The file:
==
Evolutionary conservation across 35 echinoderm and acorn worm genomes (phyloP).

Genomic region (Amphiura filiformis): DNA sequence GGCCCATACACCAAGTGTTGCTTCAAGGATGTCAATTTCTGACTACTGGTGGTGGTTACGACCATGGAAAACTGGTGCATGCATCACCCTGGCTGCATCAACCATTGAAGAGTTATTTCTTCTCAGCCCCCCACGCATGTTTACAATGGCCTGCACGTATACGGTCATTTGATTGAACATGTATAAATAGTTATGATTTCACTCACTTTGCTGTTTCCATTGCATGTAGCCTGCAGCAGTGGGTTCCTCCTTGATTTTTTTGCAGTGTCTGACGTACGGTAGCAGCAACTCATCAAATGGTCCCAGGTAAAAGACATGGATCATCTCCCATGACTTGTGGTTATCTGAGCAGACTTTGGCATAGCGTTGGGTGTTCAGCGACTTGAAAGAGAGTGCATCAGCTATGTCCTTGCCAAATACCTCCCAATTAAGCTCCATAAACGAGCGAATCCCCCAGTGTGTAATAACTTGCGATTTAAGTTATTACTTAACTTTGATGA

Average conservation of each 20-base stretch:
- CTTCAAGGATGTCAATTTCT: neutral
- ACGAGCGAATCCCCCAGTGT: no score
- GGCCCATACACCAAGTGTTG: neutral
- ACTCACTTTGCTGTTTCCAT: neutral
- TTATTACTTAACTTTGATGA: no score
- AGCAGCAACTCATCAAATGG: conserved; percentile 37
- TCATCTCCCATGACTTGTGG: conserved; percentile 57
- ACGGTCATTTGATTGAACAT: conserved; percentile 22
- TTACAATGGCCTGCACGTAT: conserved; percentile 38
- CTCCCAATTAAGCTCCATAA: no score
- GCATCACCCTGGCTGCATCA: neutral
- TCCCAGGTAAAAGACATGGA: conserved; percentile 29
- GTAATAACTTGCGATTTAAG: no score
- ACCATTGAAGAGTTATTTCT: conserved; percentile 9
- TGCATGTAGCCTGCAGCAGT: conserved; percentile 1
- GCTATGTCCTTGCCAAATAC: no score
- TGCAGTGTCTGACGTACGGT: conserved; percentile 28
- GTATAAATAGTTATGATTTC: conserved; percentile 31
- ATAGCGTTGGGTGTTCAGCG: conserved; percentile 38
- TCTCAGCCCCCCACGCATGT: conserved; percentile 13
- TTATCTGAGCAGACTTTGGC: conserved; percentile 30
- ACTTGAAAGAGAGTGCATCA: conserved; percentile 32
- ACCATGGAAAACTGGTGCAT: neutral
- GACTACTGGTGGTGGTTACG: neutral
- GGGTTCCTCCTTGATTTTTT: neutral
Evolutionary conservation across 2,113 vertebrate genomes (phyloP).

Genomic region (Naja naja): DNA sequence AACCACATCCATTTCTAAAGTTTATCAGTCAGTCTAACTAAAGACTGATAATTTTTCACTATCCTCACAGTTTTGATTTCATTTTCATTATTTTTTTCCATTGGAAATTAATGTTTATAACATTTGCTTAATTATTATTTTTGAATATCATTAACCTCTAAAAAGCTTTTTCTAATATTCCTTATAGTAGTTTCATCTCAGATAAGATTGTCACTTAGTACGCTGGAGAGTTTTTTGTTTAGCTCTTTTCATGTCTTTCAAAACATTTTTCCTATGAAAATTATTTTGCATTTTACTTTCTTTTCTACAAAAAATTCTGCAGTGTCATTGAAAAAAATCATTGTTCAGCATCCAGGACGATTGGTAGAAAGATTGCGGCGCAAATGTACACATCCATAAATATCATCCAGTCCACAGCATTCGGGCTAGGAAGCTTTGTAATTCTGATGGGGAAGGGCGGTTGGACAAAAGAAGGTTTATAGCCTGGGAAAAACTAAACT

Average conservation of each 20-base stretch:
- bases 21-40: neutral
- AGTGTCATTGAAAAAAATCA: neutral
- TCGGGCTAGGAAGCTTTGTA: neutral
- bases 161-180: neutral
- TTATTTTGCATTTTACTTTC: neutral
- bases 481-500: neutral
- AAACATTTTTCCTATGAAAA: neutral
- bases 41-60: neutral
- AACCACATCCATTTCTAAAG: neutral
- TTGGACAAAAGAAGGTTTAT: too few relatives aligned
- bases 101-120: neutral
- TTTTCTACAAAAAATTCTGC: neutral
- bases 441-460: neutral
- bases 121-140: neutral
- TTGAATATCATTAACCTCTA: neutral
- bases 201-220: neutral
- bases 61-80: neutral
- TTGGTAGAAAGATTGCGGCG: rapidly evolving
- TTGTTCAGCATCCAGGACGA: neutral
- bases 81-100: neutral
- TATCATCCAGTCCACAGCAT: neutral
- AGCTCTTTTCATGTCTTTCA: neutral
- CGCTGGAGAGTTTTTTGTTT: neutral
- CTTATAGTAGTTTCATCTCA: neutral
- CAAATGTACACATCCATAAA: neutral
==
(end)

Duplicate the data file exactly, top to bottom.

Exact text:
Evolutionary conservation across 35 echinoderm and acorn worm genomes (phyloP).

Genomic region (Amphiura filiformis): DNA sequence GGCCCATACACCAAGTGTTGCTTCAAGGATGTCAATTTCTGACTACTGGTGGTGGTTACGACCATGGAAAACTGGTGCATGCATCACCCTGGCTGCATCAACCATTGAAGAGTTATTTCTTCTCAGCCCCCCACGCATGTTTACAATGGCCTGCACGTATACGGTCATTTGATTGAACATGTATAAATAGTTATGATTTCACTCACTTTGCTGTTTCCATTGCATGTAGCCTGCAGCAGTGGGTTCCTCCTTGATTTTTTTGCAGTGTCTGACGTACGGTAGCAGCAACTCATCAAATGGTCCCAGGTAAAAGACATGGATCATCTCCCATGACTTGTGGTTATCTGAGCAGACTTTGGCATAGCGTTGGGTGTTCAGCGACTTGAAAGAGAGTGCATCAGCTATGTCCTTGCCAAATACCTCCCAATTAAGCTCCATAAACGAGCGAATCCCCCAGTGTGTAATAACTTGCGATTTAAGTTATTACTTAACTTTGATGA

Average conservation of each 20-base stretch:
- CTTCAAGGATGTCAATTTCT: neutral
- ACGAGCGAATCCCCCAGTGT: no score
- GGCCCATACACCAAGTGTTG: neutral
- ACTCACTTTGCTGTTTCCAT: neutral
- TTATTACTTAACTTTGATGA: no score
- AGCAGCAACTCATCAAATGG: conserved; percentile 37
- TCATCTCCCATGACTTGTGG: conserved; percentile 57
- ACGGTCATTTGATTGAACAT: conserved; percentile 22
- TTACAATGGCCTGCACGTAT: conserved; percentile 38
- CTCCCAATTAAGCTCCATAA: no score
- GCATCACCCTGGCTGCATCA: neutral
- TCCCAGGTAAAAGACATGGA: conserved; percentile 29
- GTAATAACTTGCGATTTAAG: no score
- ACCATTGAAGAGTTATTTCT: conserved; percentile 9
- TGCATGTAGCCTGCAGCAGT: conserved; percentile 1
- GCTATGTCCTTGCCAAATAC: no score
- TGCAGTGTCTGACGTACGGT: conserved; percentile 28
- GTATAAATAGTTATGATTTC: conserved; percentile 31
- ATAGCGTTGGGTGTTCAGCG: conserved; percentile 38
- TCTCAGCCCCCCACGCATGT: conserved; percentile 13
- TTATCTGAGCAGACTTTGGC: conserved; percentile 30
- ACTTGAAAGAGAGTGCATCA: conserved; percentile 32
- ACCATGGAAAACTGGTGCAT: neutral
- GACTACTGGTGGTGGTTACG: neutral
- GGGTTCCTCCTTGATTTTTT: neutral
Evolutionary conservation across 2,113 vertebrate genomes (phyloP).

Genomic region (Naja naja): DNA sequence AACCACATCCATTTCTAAAGTTTATCAGTCAGTCTAACTAAAGACTGATAATTTTTCACTATCCTCACAGTTTTGATTTCATTTTCATTATTTTTTTCCATTGGAAATTAATGTTTATAACATTTGCTTAATTATTATTTTTGAATATCATTAACCTCTAAAAAGCTTTTTCTAATATTCCTTATAGTAGTTTCATCTCAGATAAGATTGTCACTTAGTACGCTGGAGAGTTTTTTGTTTAGCTCTTTTCATGTCTTTCAAAACATTTTTCCTATGAAAATTATTTTGCATTTTACTTTCTTTTCTACAAAAAATTCTGCAGTGTCATTGAAAAAAATCATTGTTCAGCATCCAGGACGATTGGTAGAAAGATTGCGGCGCAAATGTACACATCCATAAATATCATCCAGTCCACAGCATTCGGGCTAGGAAGCTTTGTAATTCTGATGGGGAAGGGCGGTTGGACAAAAGAAGGTTTATAGCCTGGGAAAAACTAAACT

Average conservation of each 20-base stretch:
- bases 21-40: neutral
- AGTGTCATTGAAAAAAATCA: neutral
- TCGGGCTAGGAAGCTTTGTA: neutral
- bases 161-180: neutral
- TTATTTTGCATTTTACTTTC: neutral
- bases 481-500: neutral
- AAACATTTTTCCTATGAAAA: neutral
- bases 41-60: neutral
- AACCACATCCATTTCTAAAG: neutral
- TTGGACAAAAGAAGGTTTAT: too few relatives aligned
- bases 101-120: neutral
- TTTTCTACAAAAAATTCTGC: neutral
- bases 441-460: neutral
- bases 121-140: neutral
- TTGAATATCATTAACCTCTA: neutral
- bases 201-220: neutral
- bases 61-80: neutral
- TTGGTAGAAAGATTGCGGCG: rapidly evolving
- TTGTTCAGCATCCAGGACGA: neutral
- bases 81-100: neutral
- TATCATCCAGTCCACAGCAT: neutral
- AGCTCTTTTCATGTCTTTCA: neutral
- CGCTGGAGAGTTTTTTGTTT: neutral
- CTTATAGTAGTTTCATCTCA: neutral
- CAAATGTACACATCCATAAA: neutral